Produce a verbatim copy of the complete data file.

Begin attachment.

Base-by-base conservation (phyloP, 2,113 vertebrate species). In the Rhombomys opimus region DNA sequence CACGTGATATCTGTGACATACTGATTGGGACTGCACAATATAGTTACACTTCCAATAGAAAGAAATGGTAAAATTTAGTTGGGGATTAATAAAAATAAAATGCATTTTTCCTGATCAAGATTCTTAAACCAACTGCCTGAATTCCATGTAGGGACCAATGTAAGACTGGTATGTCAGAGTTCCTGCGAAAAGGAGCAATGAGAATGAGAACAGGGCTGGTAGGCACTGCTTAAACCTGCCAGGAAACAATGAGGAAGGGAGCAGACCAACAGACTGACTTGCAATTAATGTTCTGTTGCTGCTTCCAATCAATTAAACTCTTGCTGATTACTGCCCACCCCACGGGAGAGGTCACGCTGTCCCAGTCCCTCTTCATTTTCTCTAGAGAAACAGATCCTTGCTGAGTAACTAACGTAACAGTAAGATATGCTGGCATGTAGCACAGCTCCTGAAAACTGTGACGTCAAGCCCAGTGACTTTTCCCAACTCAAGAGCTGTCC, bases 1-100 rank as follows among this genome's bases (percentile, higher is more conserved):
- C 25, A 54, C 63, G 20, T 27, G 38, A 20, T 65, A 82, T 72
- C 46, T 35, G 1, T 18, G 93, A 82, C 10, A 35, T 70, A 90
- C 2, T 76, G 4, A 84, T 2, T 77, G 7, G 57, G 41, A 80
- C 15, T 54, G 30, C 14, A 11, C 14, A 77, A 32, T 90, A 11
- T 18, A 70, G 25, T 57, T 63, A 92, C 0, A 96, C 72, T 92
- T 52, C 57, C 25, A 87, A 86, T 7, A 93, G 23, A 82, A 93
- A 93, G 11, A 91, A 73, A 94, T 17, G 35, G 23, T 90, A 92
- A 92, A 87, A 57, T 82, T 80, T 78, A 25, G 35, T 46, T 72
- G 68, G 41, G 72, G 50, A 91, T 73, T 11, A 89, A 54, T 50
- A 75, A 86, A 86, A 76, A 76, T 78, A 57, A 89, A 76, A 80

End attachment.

Base-by-base conservation (phyloP, 2,113 vertebrate species). In the Rhombomys opimus region DNA sequence CACGTGATATCTGTGACATACTGATTGGGACTGCACAATATAGTTACACTTCCAATAGAAAGAAATGGTAAAATTTAGTTGGGGATTAATAAAAATAAAATGCATTTTTCCTGATCAAGATTCTTAAACCAACTGCCTGAATTCCATGTAGGGACCAATGTAAGACTGGTATGTCAGAGTTCCTGCGAAAAGGAGCAATGAGAATGAGAACAGGGCTGGTAGGCACTGCTTAAACCTGCCAGGAAACAATGAGGAAGGGAGCAGACCAACAGACTGACTTGCAATTAATGTTCTGTTGCTGCTTCCAATCAATTAAACTCTTGCTGATTACTGCCCACCCCACGGGAGAGGTCACGCTGTCCCAGTCCCTCTTCATTTTCTCTAGAGAAACAGATCCTTGCTGAGTAACTAACGTAACAGTAAGATATGCTGGCATGTAGCACAGCTCCTGAAAACTGTGACGTCAAGCCCAGTGACTTTTCCCAACTCAAGAGCTGTCC, bases 1-100 rank as follows among this genome's bases (percentile, higher is more conserved):
- C 25, A 54, C 63, G 20, T 27, G 38, A 20, T 65, A 82, T 72
- C 46, T 35, G 1, T 18, G 93, A 82, C 10, A 35, T 70, A 90
- C 2, T 76, G 4, A 84, T 2, T 77, G 7, G 57, G 41, A 80
- C 15, T 54, G 30, C 14, A 11, C 14, A 77, A 32, T 90, A 11
- T 18, A 70, G 25, T 57, T 63, A 92, C 0, A 96, C 72, T 92
- T 52, C 57, C 25, A 87, A 86, T 7, A 93, G 23, A 82, A 93
- A 93, G 11, A 91, A 73, A 94, T 17, G 35, G 23, T 90, A 92
- A 92, A 87, A 57, T 82, T 80, T 78, A 25, G 35, T 46, T 72
- G 68, G 41, G 72, G 50, A 91, T 73, T 11, A 89, A 54, T 50
- A 75, A 86, A 86, A 76, A 76, T 78, A 57, A 89, A 76, A 80